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16 messages
06/09/2012 at 16:18

http://s4.gardenersworld.com/uploads/images/original/11469.jpg?width=300&height=350&mode=max

 I have seen this plant a few times in cottage gardens.  It is tall (about 3ft) with square stems and mauve flowers.  Does anyone know what it is please?

06/09/2012 at 16:26

I would have said that it looks like the very popular Verbena bonariensis.

And verbena does have a distinctive ridged square stem.

But verbena normally grows a lot taller than 3 feet, more like 5 or 6 feet, so perhaps this might be something else

06/09/2012 at 16:32

I would agree Verbena bonariensis, a lot of my self seeded ones have only got to 3 feet this year, they did not like the freezing June.

06/09/2012 at 16:34

It sounds right with the ridged square stem, I was standing a distance from it as couldn't get near so maybe it was taller although I doubt it was 6 foot - possibly 5?

06/09/2012 at 16:45

Yes, five is about right. That's what mine are like.

I'm not sure how well they hold themselves up. Those stems are quite strong. The square stem profile helps to make the stem strong, like an iron girder. But if they do snap or blow over that's a pity, so I stake mine, just in case.

They're quite popular with bees and butterflies too (but not as popular as buddlea).

06/09/2012 at 16:48

Thank you.  I have now ordered some seeds as I think they are perfect for a cottage garden.  Will take on board your info re staking stems.  When is the best time to plant the seeds?

06/09/2012 at 17:46

I actually sowed mine in Spring, a few years ago. I can't remember whether they flowered the first year.

The T&M seed catalogue does advertise verbena as first-year flowering perennials. That's reasonable because they do flower late in the year (now).

The T&M seed catalogue (2012 season) has an unusual footnote, just beneath verbena, saying that verbena seed is only despatched between March and May.

In nature, and this is probably true of self-sown seedlings, the seeds fall to the ground when the flowers have bloomed and the seed has ripened. I'm not sure exactly when that happens. Maybe in a few weeks time, or perhaps the seed stays on the plant through the Winter. They are flowering now, so this year's seed is obviously not ripe yet.

06/09/2012 at 19:28

Thanks for that Gary.  Will watch the local plants and see when they drop and sow accordingly.

06/09/2012 at 21:10

Thanks for the interesting thread  I've been thinking of getting this plant for a while now.

Some of the seed suppliers have said that they need a peroid of cold in a fridge to get them going. Gary- Was this your experience? I'm all for growing from seed, I can wait to see a result, but can't be doing with the faff of having to put them in the fridge before they germinate. 

I want to grow them as they attract bees & butterflies.

 

06/09/2012 at 21:24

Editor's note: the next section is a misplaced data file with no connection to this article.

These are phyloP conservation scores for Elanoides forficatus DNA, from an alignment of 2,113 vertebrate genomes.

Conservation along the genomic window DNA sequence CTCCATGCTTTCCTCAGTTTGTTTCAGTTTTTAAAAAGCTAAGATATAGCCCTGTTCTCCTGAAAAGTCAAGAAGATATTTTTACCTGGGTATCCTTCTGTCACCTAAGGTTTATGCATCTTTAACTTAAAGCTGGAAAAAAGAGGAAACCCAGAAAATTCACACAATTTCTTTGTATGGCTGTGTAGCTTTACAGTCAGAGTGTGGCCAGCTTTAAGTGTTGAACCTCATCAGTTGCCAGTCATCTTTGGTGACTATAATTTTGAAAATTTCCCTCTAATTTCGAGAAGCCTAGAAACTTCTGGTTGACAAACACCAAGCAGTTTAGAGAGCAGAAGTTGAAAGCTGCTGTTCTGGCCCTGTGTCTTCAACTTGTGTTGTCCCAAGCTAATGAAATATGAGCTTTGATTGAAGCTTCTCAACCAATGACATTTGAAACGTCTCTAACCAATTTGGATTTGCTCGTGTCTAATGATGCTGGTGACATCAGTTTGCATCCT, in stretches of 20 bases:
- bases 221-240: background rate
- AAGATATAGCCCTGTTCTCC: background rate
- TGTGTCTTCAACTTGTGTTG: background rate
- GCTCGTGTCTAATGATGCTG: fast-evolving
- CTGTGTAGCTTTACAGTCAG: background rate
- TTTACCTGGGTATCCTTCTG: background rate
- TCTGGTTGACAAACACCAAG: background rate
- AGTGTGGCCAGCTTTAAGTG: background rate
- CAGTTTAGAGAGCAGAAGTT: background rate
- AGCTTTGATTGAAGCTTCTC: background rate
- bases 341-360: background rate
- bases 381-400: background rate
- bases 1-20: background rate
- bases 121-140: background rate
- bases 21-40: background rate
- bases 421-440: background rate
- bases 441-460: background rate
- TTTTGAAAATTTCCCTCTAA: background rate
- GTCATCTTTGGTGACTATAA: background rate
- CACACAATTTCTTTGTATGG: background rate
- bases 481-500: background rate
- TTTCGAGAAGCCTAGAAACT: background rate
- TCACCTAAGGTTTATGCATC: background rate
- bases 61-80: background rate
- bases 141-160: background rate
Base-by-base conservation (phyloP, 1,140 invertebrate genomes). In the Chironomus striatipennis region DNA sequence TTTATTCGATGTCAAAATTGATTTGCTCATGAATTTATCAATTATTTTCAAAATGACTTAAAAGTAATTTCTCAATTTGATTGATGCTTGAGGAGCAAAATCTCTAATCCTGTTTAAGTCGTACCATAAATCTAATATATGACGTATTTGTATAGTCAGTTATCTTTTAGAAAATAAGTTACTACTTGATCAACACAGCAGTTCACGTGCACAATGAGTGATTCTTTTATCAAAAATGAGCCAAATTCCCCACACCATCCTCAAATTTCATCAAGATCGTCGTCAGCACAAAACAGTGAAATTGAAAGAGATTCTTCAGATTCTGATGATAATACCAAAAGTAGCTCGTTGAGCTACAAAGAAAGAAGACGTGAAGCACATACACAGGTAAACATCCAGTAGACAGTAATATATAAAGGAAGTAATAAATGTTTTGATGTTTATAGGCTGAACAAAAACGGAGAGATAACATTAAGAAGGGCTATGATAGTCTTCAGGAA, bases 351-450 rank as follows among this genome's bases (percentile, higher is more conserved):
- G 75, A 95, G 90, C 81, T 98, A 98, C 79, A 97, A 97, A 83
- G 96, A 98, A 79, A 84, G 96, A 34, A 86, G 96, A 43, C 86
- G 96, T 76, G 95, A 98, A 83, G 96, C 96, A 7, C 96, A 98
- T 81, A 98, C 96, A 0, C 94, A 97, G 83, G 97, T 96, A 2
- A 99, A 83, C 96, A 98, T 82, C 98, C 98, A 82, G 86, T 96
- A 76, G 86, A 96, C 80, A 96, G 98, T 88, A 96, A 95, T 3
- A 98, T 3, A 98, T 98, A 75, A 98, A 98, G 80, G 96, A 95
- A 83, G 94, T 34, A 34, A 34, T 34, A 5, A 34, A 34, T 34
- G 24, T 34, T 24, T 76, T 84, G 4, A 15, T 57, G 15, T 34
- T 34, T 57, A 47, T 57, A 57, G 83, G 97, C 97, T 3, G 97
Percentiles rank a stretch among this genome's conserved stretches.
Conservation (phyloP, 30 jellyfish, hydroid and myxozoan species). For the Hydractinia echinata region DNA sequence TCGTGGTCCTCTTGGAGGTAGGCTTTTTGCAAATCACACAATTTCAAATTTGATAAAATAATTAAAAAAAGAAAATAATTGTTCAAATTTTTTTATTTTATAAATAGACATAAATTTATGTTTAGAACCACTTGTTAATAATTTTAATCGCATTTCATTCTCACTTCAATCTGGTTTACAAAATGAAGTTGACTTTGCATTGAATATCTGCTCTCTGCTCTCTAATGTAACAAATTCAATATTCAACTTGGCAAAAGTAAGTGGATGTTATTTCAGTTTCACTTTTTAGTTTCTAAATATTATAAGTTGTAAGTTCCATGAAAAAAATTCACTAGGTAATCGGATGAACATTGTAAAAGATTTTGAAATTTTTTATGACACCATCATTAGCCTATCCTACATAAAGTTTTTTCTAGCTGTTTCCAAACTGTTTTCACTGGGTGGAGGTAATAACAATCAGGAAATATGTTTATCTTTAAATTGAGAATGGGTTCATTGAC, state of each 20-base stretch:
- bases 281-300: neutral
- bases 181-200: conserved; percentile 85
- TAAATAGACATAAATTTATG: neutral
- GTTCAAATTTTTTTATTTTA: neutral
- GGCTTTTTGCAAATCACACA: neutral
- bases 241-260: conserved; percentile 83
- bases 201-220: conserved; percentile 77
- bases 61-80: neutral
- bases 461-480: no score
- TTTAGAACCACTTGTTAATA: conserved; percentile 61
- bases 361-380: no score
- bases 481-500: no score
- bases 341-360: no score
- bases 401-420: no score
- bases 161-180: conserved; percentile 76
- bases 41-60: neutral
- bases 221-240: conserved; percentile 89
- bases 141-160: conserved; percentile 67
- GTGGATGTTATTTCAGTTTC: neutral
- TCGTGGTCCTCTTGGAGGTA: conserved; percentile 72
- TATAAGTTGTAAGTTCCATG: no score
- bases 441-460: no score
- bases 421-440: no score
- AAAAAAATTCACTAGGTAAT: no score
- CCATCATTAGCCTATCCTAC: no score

I never did the fridge thing with my original batch I have lots of small seedlings appearing now, so they would not be from fresh seed, I am now curious why they only despatch over such a short period.

 

06/09/2012 at 21:49

Just go along to someone who has them in the garden in August/September and they will be happy to give you some of the hundreds of self sown plants. I thin them out to avoid being swamped.......

06/09/2012 at 22:34

Hi Kate, the fridge thing is step too far- just can't be doing it. So maybe I should go ahead and sow them anyway and see what comes of ti

06/09/2012 at 23:23
Hollie- Hock wrote (see)

Thanks for the interesting thread  I've been thinking of getting this plant for a while now.

Some of the seed suppliers have said that they need a peroid of cold in a fridge to get them going. Gary- Was this your experience? I'm all for growing from seed, I can wait to see a result, but can't be doing with the faff of having to put them in the fridge before they germinate. 

I want to grow them as they attract bees & butterflies.

 

I started mine in gritty compost in early spring (from seeds ollected the previous autumn) and did little else than watch them grow after leaving the seed trays in a shady corner of the garden. They pop up everywhere once you have them (which I like) and the bees, butterflies and moths absolutely adore them.

Once you have them you can either grow them from the seeds they produce or wait to replant their offspring (or both).

07/09/2012 at 05:50

Just thought I'd mention that there is a lower growing version of VB http://www.crocus.co.uk/plants/_/perennials/verbena-bonariensis-lollipop/itemno.PL30002914/

I grow it at the front of a raised bank where the flowers of the usual VB would be way above my head. It's a really good plant; I only planted them this year so no idea if they self-seed true to type but they've grown into lovely bushy plants about 2 - 3ft tall and bloomed and bloomed all summer on a north-east facing bank, even with the weather we've had, and the bees love them of course. 

07/09/2012 at 08:21

There is a variety called Verbena Rigida that doesn't get as tall as Bonariensis, that one of the DIY chains sells. In every other aspect it is the same as Bonariensis, just not as tall.

08/09/2012 at 21:04

Sounds like a great plant to have, I will try growing it from seed. Thanks

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